Earlier this week, St. Pius X Catholic High School seniors participated in a class project that demonstrated their role in a representative government. The project, entitled “Keeping an Eye on Congress,” is a section of history instructor Sean Hiland’s American Government course.
During the process students were required to search for bills and resolutions that had been “referred to committee.” Once students selected and researched a bill they were to use the contact information to send a letter or email to a member of Congress. After writing the one-paragraph letter the students sent the letter or email the congressman that represents their district.
“One of the interesting things I’ve noticed about this project over the years is how shocked many students are that we are actually emailing real members of Congress,” said Hiland, in his 11th year at St. Pius X. “It usually takes a few weeks but many receive responses from Congress. Some kids are upset by the government shutdown, particularly if they have friends of parents out of work because of it.”
The American Government course is designed as a basis of study about how the American political system works. There is an extensive examination of the Constitution as well as of the legislative, executive, and judicial branches of government. Citizenship rights and responsibilities are emphasized, and the policy-making process is explored in-depth. The students examine how a government is the resolution of conflicts in a way that enhances a nation's values and purposes.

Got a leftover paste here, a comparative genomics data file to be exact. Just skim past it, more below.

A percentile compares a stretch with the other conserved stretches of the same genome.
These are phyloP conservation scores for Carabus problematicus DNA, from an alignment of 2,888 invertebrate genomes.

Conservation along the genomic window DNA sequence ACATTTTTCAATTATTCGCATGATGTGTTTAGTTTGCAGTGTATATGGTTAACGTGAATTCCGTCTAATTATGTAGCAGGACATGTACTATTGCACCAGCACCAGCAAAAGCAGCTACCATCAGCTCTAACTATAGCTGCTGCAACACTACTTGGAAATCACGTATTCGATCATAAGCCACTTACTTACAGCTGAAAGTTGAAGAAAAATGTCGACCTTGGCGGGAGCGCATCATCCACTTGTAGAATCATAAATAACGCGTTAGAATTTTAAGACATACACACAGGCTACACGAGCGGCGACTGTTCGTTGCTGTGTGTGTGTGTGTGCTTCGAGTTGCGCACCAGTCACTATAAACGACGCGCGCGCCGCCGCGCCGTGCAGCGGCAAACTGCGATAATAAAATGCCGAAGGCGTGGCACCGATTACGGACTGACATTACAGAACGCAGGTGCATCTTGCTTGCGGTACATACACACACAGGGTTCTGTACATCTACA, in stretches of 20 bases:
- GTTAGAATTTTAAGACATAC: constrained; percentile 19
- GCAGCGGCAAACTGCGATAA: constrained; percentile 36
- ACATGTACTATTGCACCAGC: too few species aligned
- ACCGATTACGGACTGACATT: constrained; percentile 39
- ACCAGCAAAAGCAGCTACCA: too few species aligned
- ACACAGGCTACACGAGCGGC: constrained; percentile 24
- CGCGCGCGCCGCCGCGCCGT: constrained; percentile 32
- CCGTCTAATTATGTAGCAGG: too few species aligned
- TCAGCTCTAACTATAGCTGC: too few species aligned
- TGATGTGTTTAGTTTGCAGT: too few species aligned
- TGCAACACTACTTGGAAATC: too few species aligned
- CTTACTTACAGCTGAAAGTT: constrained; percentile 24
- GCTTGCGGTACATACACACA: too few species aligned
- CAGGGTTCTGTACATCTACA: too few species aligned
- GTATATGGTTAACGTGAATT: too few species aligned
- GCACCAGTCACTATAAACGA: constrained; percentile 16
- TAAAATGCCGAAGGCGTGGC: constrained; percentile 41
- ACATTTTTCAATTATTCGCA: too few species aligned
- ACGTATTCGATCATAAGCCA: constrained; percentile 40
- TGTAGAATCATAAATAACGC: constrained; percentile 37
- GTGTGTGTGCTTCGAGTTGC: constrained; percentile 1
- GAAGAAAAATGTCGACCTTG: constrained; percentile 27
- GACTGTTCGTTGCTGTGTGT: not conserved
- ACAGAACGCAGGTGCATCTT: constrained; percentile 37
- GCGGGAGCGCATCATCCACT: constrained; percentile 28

Katherine Vocelka wrote the following to Senator Saxby Chambliss:
name is Katherine Vocelka, and I am a student at St. Pius X Catholic
High School in Atlanta. I am writing to you today to express my support
of the Youth Sports
Concussion Act (S. 1014). I am member of the lacrosse team for my
school, and concussions are a real problem for my team. I think an
increase in concussion education would logically lead to a decrease in
number of concussions. Thank you for your time and consideration!